By: Richard Cole
The effect is arresting, almost hallucinatory, but this is not an image that is merely unusual—a pretty flower on fire. Instead, the painting holds us in abeyance. We enjoy both what we can see and what escapes us. We have the sense that this is not the odd, passing moment but a steady state, something more than physical that is burning with something more than fire.
The painting’s title, “Even the Night Shall Be Light About Me,” a quote from Psalm 139, directs us to think in terms of sacred art. But to better understand this image and the beauty it portrays, we also need to approach it as art deeply informed by the spiritual life of the artist.
The notion that “painters paint themselves,” at least in physical ways, has been around since the days of Da Vinci and Michelangelo. But in the twenty-first century, critics and viewers in general are wary of considering art as any kind of spiritual autobiography.
Certainly, the hazards of this approach are obvious. Art that tries to be spiritual can be like political art, often preaching to the choir and justifying clichés or sloppy craft in the name of a Higher Purpose. Besides, the devil has the best music, as Luther said, and spiritual growth doesn’t necessarily lead to artistic growth. We can all think of painters and other creatives where the work is brilliant but the personal life is questionable—and vice versa.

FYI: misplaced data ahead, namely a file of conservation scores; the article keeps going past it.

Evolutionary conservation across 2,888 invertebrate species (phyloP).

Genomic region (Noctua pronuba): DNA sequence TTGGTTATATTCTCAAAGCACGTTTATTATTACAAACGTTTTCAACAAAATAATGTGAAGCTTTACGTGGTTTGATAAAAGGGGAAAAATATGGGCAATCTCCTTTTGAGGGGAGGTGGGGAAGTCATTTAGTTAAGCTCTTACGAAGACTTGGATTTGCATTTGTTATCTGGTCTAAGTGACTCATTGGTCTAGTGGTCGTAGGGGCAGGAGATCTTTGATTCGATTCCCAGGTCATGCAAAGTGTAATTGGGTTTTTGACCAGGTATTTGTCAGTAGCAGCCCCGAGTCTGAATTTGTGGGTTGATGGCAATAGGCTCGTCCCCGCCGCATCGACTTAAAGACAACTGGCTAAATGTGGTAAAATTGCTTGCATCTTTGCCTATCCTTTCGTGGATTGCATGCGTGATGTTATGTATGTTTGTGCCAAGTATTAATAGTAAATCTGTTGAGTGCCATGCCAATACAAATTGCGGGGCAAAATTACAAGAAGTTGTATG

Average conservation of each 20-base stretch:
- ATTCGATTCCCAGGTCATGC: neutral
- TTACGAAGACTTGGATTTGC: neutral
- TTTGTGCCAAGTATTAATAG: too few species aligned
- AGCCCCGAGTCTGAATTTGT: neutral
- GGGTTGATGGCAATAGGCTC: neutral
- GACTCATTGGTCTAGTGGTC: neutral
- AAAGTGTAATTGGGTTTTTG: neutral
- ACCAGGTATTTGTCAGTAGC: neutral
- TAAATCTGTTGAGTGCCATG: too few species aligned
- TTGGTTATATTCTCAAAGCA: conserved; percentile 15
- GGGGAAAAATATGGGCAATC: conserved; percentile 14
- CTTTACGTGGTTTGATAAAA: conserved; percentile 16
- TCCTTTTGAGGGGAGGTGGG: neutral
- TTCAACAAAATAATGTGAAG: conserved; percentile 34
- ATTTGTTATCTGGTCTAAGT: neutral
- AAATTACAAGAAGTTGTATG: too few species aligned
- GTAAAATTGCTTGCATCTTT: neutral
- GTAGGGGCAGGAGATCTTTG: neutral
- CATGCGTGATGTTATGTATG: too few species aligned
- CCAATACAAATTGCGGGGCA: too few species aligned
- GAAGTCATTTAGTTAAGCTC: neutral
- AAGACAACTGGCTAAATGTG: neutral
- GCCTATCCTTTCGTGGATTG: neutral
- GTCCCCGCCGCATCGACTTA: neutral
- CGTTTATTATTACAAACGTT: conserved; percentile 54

Weinman has long been recognized for her representational paintings and figurative studies. I would argue, however, that we can’t really understand what she is doing as a painter without considering her life of faith.
Looking at the body of her work over thirty years, I believe that it reflects an evolving relationship with the divine, based partly on her life experiences and partly through prayer and study. The result is a career where, as she puts it, her paintings have influenced her faith even as her faith has helped change the scope and direction of her painting.
Born in a small town on the Minnesota prairie, Weinman says that she grew up in her mother’s art studio. “My mother didn’t give me formal lessons in art, but she taught me to see, to take in the world through my eyes. She was always saying ‘Now look at that!’ and what she was pointing out was always beautiful.”
After completing a double major in art and Chinese at Bowdoin College, Weinman earned an MFA at the University of Southern California. Although raised as a Methodist, she had drifted away from the faith of her childhood.
At the same time, she never lost sight of the larger questions involved with faith such as mortality, impermanence, and the possibility of an absolute truth. At USC, she worked on a series of vanitas images, large pastel drawings that contained references to Raphael’s fresco “School of Athens”: cut flowers, a skull, and so forth. Her thesis show included paintings of twin images—the same model pictured twice, with one figure confronting the other, as if, as she puts it, “a voice of conscience.”